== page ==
Faction Theory and the Political Imagination of the Northern Song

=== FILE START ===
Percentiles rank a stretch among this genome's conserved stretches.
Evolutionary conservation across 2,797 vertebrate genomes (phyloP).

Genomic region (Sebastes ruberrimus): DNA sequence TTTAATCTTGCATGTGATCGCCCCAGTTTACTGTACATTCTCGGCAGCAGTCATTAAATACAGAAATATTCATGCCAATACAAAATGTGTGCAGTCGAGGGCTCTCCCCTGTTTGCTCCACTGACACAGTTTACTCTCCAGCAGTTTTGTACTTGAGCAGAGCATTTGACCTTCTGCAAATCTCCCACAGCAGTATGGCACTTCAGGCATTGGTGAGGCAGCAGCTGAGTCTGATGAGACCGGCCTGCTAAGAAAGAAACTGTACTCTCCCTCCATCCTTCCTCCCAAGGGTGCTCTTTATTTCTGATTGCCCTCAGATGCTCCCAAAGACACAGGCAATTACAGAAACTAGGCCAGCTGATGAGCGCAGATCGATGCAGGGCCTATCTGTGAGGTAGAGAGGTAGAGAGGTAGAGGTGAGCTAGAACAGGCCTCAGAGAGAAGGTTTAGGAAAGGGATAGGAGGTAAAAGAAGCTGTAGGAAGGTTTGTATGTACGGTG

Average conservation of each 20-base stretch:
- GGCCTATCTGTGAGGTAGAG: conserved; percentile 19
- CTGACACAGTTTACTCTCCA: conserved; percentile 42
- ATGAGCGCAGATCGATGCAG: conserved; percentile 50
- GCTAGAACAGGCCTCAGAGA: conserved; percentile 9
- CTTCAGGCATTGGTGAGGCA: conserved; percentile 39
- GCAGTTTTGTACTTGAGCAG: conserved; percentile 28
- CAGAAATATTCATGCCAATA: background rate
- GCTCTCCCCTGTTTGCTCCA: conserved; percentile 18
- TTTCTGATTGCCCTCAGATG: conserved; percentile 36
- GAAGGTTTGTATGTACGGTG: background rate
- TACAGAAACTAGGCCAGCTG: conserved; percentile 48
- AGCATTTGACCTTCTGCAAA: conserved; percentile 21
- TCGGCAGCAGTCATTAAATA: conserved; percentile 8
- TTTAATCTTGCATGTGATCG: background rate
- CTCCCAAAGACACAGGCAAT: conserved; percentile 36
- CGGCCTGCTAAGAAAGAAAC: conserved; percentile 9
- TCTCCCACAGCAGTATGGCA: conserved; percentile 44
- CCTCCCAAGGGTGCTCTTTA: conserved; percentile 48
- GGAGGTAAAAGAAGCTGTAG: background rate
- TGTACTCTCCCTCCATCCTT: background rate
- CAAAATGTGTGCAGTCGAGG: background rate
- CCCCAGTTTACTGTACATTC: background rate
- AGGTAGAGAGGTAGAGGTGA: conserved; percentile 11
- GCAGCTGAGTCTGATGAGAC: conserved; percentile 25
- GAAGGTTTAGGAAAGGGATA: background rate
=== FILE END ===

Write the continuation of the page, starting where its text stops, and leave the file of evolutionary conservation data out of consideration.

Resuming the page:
This chapter conducts a broad diachronic study of Northern Song “Discourses on Factions,” explaining how five representative faction theorists imagined the hierarchical relationship between monarchical and ministerial authority. It opens with a court dialogue of 1044, in which Grand Councilor Fan Zhongyan admitted to Emperor Renzong that his Qingli reforming coalition was indeed a faction. In his exceptional “Discourse on Factions” (Pengdang lun) that followed, Ouyang Xiu used classical hermeneutics and historical analogies in a game-changing attempt to normalize and justify the existence of factional affiliations in the service of shared ideological aims. He theorized that true factions of superior men served the public good of the dynasty, as opposed to the false factions of petty men. But after Renzong dismissed Fan's reforming bloc from court, theorists unequivocally condemned factions as malevolent and destructive. In their “Discourses on Factions,” written subsequently, Sima Guang, Su Shi, and Qin Guan all warned of the danger that bureaucratic factions presented to dynastic survival, taking the perspective of past, current, and future rulers. While each of these theorists defined and interpreted faction in different ways, they employed similar classical authorities and historical analogies in a court-centered discourse of authority, in which they urged monarchs to employ factionless superior men and expel factious petty men to ensure dynastic survival.
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